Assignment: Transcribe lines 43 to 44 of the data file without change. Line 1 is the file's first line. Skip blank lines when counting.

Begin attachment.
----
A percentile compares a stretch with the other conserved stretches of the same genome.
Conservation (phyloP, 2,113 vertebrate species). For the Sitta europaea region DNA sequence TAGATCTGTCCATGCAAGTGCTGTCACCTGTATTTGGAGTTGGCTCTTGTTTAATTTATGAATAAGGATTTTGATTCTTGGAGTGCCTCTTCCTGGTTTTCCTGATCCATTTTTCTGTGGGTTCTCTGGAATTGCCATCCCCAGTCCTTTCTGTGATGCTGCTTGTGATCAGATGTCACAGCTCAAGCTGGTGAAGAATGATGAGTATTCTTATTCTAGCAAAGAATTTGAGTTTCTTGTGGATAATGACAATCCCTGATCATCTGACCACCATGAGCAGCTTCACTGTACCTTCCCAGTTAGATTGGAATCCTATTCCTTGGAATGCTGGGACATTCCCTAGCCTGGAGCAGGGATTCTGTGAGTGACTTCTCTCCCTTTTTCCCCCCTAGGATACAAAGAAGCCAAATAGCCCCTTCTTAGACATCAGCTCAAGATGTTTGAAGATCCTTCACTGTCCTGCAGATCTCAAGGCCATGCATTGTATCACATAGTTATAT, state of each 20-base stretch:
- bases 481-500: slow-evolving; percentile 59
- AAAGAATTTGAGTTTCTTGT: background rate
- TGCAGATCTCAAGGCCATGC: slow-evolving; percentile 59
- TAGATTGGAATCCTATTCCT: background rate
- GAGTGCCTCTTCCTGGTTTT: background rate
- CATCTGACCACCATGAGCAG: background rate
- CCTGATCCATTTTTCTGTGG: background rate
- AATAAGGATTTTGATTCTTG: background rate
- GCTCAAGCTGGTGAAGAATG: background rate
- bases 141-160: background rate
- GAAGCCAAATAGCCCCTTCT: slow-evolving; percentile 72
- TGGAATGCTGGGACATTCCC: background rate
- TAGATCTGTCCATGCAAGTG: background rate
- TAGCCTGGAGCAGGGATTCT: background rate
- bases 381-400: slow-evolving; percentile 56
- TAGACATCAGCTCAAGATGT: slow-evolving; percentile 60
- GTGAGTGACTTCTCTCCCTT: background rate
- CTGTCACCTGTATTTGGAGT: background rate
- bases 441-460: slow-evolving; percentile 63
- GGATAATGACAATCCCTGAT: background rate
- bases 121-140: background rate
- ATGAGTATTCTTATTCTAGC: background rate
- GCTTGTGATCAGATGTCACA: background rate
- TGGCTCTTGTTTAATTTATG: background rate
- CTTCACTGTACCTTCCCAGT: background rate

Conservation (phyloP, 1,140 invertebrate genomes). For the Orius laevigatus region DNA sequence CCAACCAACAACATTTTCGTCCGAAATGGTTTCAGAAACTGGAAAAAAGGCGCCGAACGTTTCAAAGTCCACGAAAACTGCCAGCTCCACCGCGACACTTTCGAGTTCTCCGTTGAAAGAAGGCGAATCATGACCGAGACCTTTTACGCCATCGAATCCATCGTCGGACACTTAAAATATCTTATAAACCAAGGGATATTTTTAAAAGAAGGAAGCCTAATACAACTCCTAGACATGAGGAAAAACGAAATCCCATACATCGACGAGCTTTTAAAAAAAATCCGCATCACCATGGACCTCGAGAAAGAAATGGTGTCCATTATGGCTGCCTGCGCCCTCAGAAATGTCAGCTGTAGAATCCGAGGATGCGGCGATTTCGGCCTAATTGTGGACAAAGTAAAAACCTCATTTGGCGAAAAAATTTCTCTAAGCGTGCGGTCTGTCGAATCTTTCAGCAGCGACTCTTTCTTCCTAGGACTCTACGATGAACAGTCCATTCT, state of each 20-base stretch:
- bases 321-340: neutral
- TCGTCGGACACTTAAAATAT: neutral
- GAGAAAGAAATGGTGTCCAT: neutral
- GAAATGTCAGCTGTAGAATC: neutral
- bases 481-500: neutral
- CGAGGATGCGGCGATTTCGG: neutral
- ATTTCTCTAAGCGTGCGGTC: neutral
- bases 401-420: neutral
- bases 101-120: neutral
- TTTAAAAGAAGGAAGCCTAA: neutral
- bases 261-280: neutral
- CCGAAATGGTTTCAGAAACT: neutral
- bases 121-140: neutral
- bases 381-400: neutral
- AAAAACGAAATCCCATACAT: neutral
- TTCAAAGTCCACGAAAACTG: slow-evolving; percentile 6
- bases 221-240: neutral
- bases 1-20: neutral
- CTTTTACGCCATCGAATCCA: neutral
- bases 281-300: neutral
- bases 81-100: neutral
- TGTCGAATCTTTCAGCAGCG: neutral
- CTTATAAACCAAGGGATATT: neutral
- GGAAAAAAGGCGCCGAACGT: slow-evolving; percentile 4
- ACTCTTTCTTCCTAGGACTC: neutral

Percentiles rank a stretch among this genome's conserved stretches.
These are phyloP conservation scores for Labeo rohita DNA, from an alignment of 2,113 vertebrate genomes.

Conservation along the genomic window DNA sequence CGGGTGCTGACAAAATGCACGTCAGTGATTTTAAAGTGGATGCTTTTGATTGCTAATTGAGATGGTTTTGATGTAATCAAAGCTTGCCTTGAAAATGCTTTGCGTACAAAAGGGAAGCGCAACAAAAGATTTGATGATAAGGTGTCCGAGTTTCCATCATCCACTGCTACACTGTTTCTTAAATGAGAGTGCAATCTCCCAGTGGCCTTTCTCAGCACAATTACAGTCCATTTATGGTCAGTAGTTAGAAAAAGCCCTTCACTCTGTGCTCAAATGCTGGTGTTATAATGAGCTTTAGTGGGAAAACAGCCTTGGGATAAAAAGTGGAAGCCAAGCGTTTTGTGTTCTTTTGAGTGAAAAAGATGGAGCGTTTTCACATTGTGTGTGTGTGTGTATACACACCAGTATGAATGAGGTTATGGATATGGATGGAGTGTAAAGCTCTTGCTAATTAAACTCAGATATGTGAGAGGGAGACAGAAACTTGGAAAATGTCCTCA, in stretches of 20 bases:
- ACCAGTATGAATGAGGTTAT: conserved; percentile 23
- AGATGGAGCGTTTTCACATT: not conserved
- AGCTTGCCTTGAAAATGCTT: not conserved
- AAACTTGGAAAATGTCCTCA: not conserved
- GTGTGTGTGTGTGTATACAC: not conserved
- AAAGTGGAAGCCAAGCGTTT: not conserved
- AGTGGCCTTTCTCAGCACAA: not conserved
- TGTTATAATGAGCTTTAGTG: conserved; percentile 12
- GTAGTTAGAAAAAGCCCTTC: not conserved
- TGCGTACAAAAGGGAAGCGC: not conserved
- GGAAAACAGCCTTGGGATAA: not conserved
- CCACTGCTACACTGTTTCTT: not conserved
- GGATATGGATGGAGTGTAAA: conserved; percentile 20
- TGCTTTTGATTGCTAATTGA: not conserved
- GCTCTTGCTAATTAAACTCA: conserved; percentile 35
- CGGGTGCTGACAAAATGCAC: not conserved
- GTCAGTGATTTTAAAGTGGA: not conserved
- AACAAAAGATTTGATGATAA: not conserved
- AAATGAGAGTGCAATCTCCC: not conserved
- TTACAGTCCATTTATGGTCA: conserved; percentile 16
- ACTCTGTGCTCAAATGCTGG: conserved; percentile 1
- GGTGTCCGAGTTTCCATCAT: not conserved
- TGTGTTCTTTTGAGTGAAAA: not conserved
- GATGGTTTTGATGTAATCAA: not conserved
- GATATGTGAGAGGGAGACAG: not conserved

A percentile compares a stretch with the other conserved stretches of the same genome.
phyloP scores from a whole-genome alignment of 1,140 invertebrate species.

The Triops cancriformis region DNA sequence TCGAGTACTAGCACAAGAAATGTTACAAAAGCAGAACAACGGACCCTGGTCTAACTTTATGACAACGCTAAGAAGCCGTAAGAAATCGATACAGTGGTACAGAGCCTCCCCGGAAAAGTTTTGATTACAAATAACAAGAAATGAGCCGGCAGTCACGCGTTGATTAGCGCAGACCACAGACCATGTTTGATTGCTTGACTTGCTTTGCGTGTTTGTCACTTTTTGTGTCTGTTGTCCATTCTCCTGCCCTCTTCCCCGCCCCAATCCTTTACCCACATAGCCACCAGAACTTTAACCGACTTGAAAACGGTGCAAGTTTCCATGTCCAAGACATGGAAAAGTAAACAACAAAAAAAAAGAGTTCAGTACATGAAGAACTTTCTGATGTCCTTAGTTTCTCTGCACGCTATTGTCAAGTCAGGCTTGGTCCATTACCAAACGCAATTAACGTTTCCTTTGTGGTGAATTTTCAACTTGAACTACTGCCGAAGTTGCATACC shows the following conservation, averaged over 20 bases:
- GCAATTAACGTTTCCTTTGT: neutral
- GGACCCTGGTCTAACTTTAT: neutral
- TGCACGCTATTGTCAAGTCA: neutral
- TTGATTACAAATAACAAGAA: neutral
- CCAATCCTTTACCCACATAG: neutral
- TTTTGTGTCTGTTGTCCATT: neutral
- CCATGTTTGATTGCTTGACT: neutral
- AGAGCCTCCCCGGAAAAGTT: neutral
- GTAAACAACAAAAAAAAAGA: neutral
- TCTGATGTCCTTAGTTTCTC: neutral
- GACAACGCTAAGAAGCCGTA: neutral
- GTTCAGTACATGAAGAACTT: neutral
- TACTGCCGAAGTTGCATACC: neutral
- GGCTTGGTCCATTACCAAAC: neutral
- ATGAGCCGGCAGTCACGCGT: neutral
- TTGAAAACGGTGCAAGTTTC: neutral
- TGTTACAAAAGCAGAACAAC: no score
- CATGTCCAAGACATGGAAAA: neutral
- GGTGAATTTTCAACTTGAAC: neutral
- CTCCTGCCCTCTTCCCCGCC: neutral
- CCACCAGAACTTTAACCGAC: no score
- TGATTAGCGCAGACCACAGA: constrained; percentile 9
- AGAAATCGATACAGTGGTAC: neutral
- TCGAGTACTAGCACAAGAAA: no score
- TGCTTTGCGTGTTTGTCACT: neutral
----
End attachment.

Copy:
- AAAAACGAAATCCCATACAT: neutral
- TTCAAAGTCCACGAAAACTG: slow-evolving; percentile 6